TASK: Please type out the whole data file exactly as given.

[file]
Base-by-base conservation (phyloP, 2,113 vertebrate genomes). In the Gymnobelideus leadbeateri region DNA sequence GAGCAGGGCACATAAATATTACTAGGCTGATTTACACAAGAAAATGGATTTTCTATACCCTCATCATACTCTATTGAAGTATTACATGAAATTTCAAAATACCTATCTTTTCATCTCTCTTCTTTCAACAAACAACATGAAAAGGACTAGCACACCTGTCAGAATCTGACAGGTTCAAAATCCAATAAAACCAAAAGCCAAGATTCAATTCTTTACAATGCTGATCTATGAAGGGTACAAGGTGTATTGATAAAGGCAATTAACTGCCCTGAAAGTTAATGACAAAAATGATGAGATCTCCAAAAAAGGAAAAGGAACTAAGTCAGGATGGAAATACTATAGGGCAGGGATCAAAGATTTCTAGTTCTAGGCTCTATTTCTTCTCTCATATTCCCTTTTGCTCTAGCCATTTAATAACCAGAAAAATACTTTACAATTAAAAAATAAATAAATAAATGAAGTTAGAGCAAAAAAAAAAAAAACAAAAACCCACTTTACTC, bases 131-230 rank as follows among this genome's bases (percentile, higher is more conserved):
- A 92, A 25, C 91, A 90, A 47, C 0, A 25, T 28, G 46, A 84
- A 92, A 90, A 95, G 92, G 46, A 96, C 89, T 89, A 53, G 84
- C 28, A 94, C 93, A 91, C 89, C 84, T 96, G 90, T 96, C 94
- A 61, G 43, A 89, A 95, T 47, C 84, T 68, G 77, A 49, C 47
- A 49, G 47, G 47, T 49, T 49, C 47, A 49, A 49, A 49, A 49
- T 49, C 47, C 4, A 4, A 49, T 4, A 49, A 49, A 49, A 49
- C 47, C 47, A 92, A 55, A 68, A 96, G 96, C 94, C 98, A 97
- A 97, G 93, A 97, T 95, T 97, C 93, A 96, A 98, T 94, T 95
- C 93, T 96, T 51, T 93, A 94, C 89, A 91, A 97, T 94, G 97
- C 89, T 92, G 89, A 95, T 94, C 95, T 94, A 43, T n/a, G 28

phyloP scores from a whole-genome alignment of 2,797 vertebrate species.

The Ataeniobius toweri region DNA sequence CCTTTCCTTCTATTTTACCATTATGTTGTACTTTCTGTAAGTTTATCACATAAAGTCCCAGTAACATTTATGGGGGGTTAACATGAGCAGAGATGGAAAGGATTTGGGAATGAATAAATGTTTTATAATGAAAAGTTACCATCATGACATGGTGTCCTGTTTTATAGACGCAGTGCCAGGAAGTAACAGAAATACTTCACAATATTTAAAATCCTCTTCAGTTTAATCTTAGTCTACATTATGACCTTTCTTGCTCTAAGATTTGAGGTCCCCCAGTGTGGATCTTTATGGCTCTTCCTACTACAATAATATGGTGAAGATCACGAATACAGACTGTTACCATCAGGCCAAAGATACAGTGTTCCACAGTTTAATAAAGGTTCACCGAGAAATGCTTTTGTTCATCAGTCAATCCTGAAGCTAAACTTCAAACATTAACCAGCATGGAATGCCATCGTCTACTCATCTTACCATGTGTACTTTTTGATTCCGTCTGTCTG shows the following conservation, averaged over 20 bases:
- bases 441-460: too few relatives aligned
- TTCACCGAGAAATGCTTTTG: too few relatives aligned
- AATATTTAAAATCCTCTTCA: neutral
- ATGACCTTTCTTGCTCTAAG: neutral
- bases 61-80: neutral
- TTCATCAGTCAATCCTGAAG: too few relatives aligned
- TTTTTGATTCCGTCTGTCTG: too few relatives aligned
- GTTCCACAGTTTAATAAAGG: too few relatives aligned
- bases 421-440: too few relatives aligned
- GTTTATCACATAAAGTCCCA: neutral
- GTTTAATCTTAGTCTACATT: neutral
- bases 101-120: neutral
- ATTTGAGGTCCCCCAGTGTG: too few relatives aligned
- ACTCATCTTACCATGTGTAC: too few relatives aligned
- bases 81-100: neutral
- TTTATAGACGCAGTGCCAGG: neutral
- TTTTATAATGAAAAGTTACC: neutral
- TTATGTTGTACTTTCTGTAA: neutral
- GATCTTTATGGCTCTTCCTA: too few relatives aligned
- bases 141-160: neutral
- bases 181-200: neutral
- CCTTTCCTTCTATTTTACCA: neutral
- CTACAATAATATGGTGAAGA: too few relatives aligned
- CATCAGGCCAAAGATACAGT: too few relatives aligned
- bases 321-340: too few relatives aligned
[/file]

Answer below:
Base-by-base conservation (phyloP, 2,113 vertebrate genomes). In the Gymnobelideus leadbeateri region DNA sequence GAGCAGGGCACATAAATATTACTAGGCTGATTTACACAAGAAAATGGATTTTCTATACCCTCATCATACTCTATTGAAGTATTACATGAAATTTCAAAATACCTATCTTTTCATCTCTCTTCTTTCAACAAACAACATGAAAAGGACTAGCACACCTGTCAGAATCTGACAGGTTCAAAATCCAATAAAACCAAAAGCCAAGATTCAATTCTTTACAATGCTGATCTATGAAGGGTACAAGGTGTATTGATAAAGGCAATTAACTGCCCTGAAAGTTAATGACAAAAATGATGAGATCTCCAAAAAAGGAAAAGGAACTAAGTCAGGATGGAAATACTATAGGGCAGGGATCAAAGATTTCTAGTTCTAGGCTCTATTTCTTCTCTCATATTCCCTTTTGCTCTAGCCATTTAATAACCAGAAAAATACTTTACAATTAAAAAATAAATAAATAAATGAAGTTAGAGCAAAAAAAAAAAAAACAAAAACCCACTTTACTC, bases 131-230 rank as follows among this genome's bases (percentile, higher is more conserved):
- A 92, A 25, C 91, A 90, A 47, C 0, A 25, T 28, G 46, A 84
- A 92, A 90, A 95, G 92, G 46, A 96, C 89, T 89, A 53, G 84
- C 28, A 94, C 93, A 91, C 89, C 84, T 96, G 90, T 96, C 94
- A 61, G 43, A 89, A 95, T 47, C 84, T 68, G 77, A 49, C 47
- A 49, G 47, G 47, T 49, T 49, C 47, A 49, A 49, A 49, A 49
- T 49, C 47, C 4, A 4, A 49, T 4, A 49, A 49, A 49, A 49
- C 47, C 47, A 92, A 55, A 68, A 96, G 96, C 94, C 98, A 97
- A 97, G 93, A 97, T 95, T 97, C 93, A 96, A 98, T 94, T 95
- C 93, T 96, T 51, T 93, A 94, C 89, A 91, A 97, T 94, G 97
- C 89, T 92, G 89, A 95, T 94, C 95, T 94, A 43, T n/a, G 28

phyloP scores from a whole-genome alignment of 2,797 vertebrate species.

The Ataeniobius toweri region DNA sequence CCTTTCCTTCTATTTTACCATTATGTTGTACTTTCTGTAAGTTTATCACATAAAGTCCCAGTAACATTTATGGGGGGTTAACATGAGCAGAGATGGAAAGGATTTGGGAATGAATAAATGTTTTATAATGAAAAGTTACCATCATGACATGGTGTCCTGTTTTATAGACGCAGTGCCAGGAAGTAACAGAAATACTTCACAATATTTAAAATCCTCTTCAGTTTAATCTTAGTCTACATTATGACCTTTCTTGCTCTAAGATTTGAGGTCCCCCAGTGTGGATCTTTATGGCTCTTCCTACTACAATAATATGGTGAAGATCACGAATACAGACTGTTACCATCAGGCCAAAGATACAGTGTTCCACAGTTTAATAAAGGTTCACCGAGAAATGCTTTTGTTCATCAGTCAATCCTGAAGCTAAACTTCAAACATTAACCAGCATGGAATGCCATCGTCTACTCATCTTACCATGTGTACTTTTTGATTCCGTCTGTCTG shows the following conservation, averaged over 20 bases:
- bases 441-460: too few relatives aligned
- TTCACCGAGAAATGCTTTTG: too few relatives aligned
- AATATTTAAAATCCTCTTCA: neutral
- ATGACCTTTCTTGCTCTAAG: neutral
- bases 61-80: neutral
- TTCATCAGTCAATCCTGAAG: too few relatives aligned
- TTTTTGATTCCGTCTGTCTG: too few relatives aligned
- GTTCCACAGTTTAATAAAGG: too few relatives aligned
- bases 421-440: too few relatives aligned
- GTTTATCACATAAAGTCCCA: neutral
- GTTTAATCTTAGTCTACATT: neutral
- bases 101-120: neutral
- ATTTGAGGTCCCCCAGTGTG: too few relatives aligned
- ACTCATCTTACCATGTGTAC: too few relatives aligned
- bases 81-100: neutral
- TTTATAGACGCAGTGCCAGG: neutral
- TTTTATAATGAAAAGTTACC: neutral
- TTATGTTGTACTTTCTGTAA: neutral
- GATCTTTATGGCTCTTCCTA: too few relatives aligned
- bases 141-160: neutral
- bases 181-200: neutral
- CCTTTCCTTCTATTTTACCA: neutral
- CTACAATAATATGGTGAAGA: too few relatives aligned
- CATCAGGCCAAAGATACAGT: too few relatives aligned
- bases 321-340: too few relatives aligned